Quick and Dirty 97 Deville HG Job - Page 7
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Northstar Engines and System Technical Discussion Discussion, Quick and Dirty 97 Deville HG Job in Cadillac Engine Technical Discussion; You better replace that battery before continuing chasing codes - low voltage makes all sorts of wacky things happen to ...
  1. #91
    95STS is offline Cadillac Owners Member
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    Re: Quick and Dirty 97 Deville HG Job

    You better replace that battery before continuing chasing codes - low voltage makes all sorts of wacky things happen to the electronics throwing codes left and right.

  2. #92
    Manic Mechanic is offline Cadillac Owners Fanatic
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    Re: Quick and Dirty 97 Deville HG Job

    Replaced the Cam sensor, didn't fix the problem. Wires were intact, but I didn't dive into the harness too far. Maybe its time to either shoot wires for continuity or look for something else to cause this problem.
    >Check for power and ground on the two wires with key on.

    I just remembered that I didn't know which fuel lines to reconnect a week ago, so is it possible they are reversed at the intake rail and this is causing the hard start?
    >I think not, I can't recall any engine in the last 20+ years where the fuel lines were the same size, return is always smaller therefore you can't switch them.


    A few more current codes cropped up:
    1. P0141= If the ECM determines (based on coolant temp) that too much time elapsed before the oxygen sensor began operating properly, it will set P0141
    2. Seems odd that the O2 sensors started to malfunction all of a sudden as soon as I plugged in the coolant sensor.
    >read these until you're no longer confused as to the timing of the code being set.

    P0155= 02 Sensor Heater Circuit Malfunction (Bank 2 Sensor 1)
    P0135= O2 Sensor Heater Circuit Malfunction (Bank 1, Sensor 1)
    >O2's don't start working right until they reach operation temperature, the heater circuits are non-functional right now, another reason for the P0141. Check the underhood fuse box at OXYSEN1 and OXYSEN2 first. There should be VBAT on one of the four vehicle harness wires and ground on another, they will be the two that are both black on the O2 sensor wiring (not the vehicle harness the sensor wires). Also the two black sensors wires should ohm out around 12-16 ohm on the two black wires. If you don't have power or ground find out why, if the sensors are shorted or open they are bad.

    When I clear all PCM codes with the engine running the engine dies, and its hard to start again.
    > This is because it's already determined the firing order by trial and error when cranking due to the missing Camshaft sensor signal. This is exacly why the long crank/hard start, it tries every firing order two at a time until the engine runs and remembers for that run cycle only. When you clear the code it no longer knows where the crank is and therefore dies so you can start the learning process over again by cranking while it tries the possibilitys again.

    Didn't have a problem with them before the project began. Perhaps they got contaminated with the repair processes? I didn't remove them.
    > should be figured out by now.

    I still haven't tried another car battery yet. Funds are low right now. Battery reads 12.2 before cranking, then I think 11.5 after it gets started, now remember it has to crank for a maybe 10 or so seconds before it starts due to the cam error. Battery is 5 years old this month.
    >it's fine, see above as to why you have to crank so long.

    I had removed the sway bar links from the front end so I could get the struts to install easier. Wanted to buy new ones but again the money issue. I drove the car about 3 miles home without them installed, and the ride was real bumpy.
    >this seems to contradict the law of physics so it's probably due to something else, without a front sway bar your ride should be smoother due to completely independent front suspension, perhaps you mean it's bouncier?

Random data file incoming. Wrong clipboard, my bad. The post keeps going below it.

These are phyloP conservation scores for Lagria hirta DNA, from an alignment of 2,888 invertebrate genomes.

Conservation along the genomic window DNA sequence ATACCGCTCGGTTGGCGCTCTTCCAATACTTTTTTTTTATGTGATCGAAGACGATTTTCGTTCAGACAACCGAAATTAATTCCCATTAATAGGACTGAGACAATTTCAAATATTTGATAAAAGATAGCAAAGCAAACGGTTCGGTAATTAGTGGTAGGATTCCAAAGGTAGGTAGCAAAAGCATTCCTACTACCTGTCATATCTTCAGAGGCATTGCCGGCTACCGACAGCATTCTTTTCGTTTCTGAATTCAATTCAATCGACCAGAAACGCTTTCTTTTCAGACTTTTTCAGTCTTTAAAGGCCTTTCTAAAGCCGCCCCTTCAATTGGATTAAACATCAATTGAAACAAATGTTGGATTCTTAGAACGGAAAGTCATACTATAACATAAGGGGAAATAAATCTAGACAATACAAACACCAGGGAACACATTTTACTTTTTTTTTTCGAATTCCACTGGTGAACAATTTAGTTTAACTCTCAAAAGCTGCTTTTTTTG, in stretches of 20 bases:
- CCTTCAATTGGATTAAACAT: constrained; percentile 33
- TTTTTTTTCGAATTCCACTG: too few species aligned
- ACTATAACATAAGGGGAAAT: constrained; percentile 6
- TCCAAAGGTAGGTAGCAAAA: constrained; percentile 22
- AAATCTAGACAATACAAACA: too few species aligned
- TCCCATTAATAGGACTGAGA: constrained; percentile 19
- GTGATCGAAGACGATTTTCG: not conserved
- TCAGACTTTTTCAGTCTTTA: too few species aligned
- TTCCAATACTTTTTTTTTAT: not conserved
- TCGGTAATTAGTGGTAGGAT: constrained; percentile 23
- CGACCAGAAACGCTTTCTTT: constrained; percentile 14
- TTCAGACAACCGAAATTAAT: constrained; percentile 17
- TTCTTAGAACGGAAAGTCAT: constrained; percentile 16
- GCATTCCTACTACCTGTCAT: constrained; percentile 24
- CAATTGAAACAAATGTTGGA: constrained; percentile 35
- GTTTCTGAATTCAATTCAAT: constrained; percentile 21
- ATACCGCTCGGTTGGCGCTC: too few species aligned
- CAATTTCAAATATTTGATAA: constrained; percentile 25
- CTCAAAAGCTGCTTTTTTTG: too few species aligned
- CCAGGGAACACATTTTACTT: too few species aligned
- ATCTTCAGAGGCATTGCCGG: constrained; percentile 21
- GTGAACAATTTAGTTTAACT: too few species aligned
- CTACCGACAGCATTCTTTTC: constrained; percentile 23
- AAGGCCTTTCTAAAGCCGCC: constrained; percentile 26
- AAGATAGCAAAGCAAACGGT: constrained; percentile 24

One more thing, there's no such thing as quick on a head gasket repair for this engine, wanted to say that from day one. I just started mine.

    Vernon

  3. #93
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    Re: Quick and Dirty 97 Deville HG Job

    As soon as you can, you should get a new battery. 12.2 Volts before cranking is on the deathbed.

  4. #94
    89falcon is offline Cadillac Owners Fanatic
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    Re: Quick and Dirty 97 Deville HG Job

    Quote Originally Posted by MRneatfreak- View Post
    Yeah checked the bypass plunger last night, it had plenty of tension on it.

    Gave up on the torque wrench and the shop owner (my friend) lightly zipped the crank bolt on with an impact. Started it and it instantly had oil pressure. Now if only we had thought about that last weekend.

    Now just letting it cook off the residual grease on the exhaust manifold's, and seeing what the temps are going to do...

    Air bag warning is annoying, it trumps all other readouts until you turn the key off. Tempted to plug the sir fuse back in to see if the bag pops, after I might have messed up the clock spring. Thoughts?

    Seems I forgot to hookup the coolant temp switch, can't readily see where the wire end is... Gonna let it cool so I can dig.

    Also the oil light was flickering almost like it had a bad connection, but there was no command to shut down the engine. pushed on the connector seems ok? Gonna change the oil and filter and see what happens. I got a new oil press switch should I just changed it too?
    Yeah...as Sub indicated, if you aren't TERRIFIED that you are about to shear the crank bolt when getting the 120 degrees....it ain't tight enough and you did it wrong......

  5. #95
    MRneatfreak- is offline Cadillac Owners Fanatic
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    Re: Quick and Dirty 97 Deville HG Job

    Put a new battery in that I got from Advance Auto (had 25% off all batteries in stock), but it had a charge of 12.3v. Its sticker said it was new from 8/12 (last month), so I would have thought it would be ready to go? Anyway threw it on the charger while I found an errant ground wire by the tranny selector switch to bolt down.

    I also measured ground at the Cam sensor plug (wire side) which was good with the ignition off. Turned the key on and the ground disappeared, and the only voltage I measured was 2.5 millivolts on the other pin? I didn't want to fry the PCM by trying to measure volts with the key cranking so I didn't try that.